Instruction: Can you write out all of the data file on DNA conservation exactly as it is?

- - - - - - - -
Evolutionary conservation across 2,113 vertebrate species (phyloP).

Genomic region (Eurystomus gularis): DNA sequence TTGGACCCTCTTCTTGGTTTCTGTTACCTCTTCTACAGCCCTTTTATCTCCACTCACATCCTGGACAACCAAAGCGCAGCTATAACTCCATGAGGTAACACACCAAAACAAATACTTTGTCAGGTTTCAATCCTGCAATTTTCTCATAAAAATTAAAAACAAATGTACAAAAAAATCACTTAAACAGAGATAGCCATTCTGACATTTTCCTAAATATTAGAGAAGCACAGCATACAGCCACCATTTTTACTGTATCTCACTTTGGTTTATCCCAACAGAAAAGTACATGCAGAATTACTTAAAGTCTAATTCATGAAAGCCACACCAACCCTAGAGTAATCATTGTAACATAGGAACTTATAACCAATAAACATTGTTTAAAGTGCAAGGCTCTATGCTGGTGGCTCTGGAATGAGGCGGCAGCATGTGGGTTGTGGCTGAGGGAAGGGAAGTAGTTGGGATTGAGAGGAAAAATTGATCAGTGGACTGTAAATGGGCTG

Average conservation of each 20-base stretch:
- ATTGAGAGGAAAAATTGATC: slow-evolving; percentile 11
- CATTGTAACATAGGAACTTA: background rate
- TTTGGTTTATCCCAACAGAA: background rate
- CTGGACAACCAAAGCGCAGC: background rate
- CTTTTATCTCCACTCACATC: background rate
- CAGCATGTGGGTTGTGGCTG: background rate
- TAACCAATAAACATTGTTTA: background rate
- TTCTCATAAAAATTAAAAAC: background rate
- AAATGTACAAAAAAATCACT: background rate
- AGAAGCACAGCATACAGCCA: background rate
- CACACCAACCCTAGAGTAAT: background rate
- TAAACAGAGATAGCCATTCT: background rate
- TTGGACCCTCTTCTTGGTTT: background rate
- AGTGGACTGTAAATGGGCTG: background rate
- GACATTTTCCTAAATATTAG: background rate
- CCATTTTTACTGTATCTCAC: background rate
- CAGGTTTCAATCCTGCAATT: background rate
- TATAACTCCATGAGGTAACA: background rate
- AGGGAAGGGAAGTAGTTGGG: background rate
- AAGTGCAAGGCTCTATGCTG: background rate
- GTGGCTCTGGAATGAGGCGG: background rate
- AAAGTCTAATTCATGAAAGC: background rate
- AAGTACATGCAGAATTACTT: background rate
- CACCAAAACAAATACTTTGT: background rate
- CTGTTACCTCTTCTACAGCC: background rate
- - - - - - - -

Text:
Evolutionary conservation across 2,113 vertebrate species (phyloP).

Genomic region (Eurystomus gularis): DNA sequence TTGGACCCTCTTCTTGGTTTCTGTTACCTCTTCTACAGCCCTTTTATCTCCACTCACATCCTGGACAACCAAAGCGCAGCTATAACTCCATGAGGTAACACACCAAAACAAATACTTTGTCAGGTTTCAATCCTGCAATTTTCTCATAAAAATTAAAAACAAATGTACAAAAAAATCACTTAAACAGAGATAGCCATTCTGACATTTTCCTAAATATTAGAGAAGCACAGCATACAGCCACCATTTTTACTGTATCTCACTTTGGTTTATCCCAACAGAAAAGTACATGCAGAATTACTTAAAGTCTAATTCATGAAAGCCACACCAACCCTAGAGTAATCATTGTAACATAGGAACTTATAACCAATAAACATTGTTTAAAGTGCAAGGCTCTATGCTGGTGGCTCTGGAATGAGGCGGCAGCATGTGGGTTGTGGCTGAGGGAAGGGAAGTAGTTGGGATTGAGAGGAAAAATTGATCAGTGGACTGTAAATGGGCTG

Average conservation of each 20-base stretch:
- ATTGAGAGGAAAAATTGATC: slow-evolving; percentile 11
- CATTGTAACATAGGAACTTA: background rate
- TTTGGTTTATCCCAACAGAA: background rate
- CTGGACAACCAAAGCGCAGC: background rate
- CTTTTATCTCCACTCACATC: background rate
- CAGCATGTGGGTTGTGGCTG: background rate
- TAACCAATAAACATTGTTTA: background rate
- TTCTCATAAAAATTAAAAAC: background rate
- AAATGTACAAAAAAATCACT: background rate
- AGAAGCACAGCATACAGCCA: background rate
- CACACCAACCCTAGAGTAAT: background rate
- TAAACAGAGATAGCCATTCT: background rate
- TTGGACCCTCTTCTTGGTTT: background rate
- AGTGGACTGTAAATGGGCTG: background rate
- GACATTTTCCTAAATATTAG: background rate
- CCATTTTTACTGTATCTCAC: background rate
- CAGGTTTCAATCCTGCAATT: background rate
- TATAACTCCATGAGGTAACA: background rate
- AGGGAAGGGAAGTAGTTGGG: background rate
- AAGTGCAAGGCTCTATGCTG: background rate
- GTGGCTCTGGAATGAGGCGG: background rate
- AAAGTCTAATTCATGAAAGC: background rate
- AAGTACATGCAGAATTACTT: background rate
- CACCAAAACAAATACTTTGT: background rate
- CTGTTACCTCTTCTACAGCC: background rate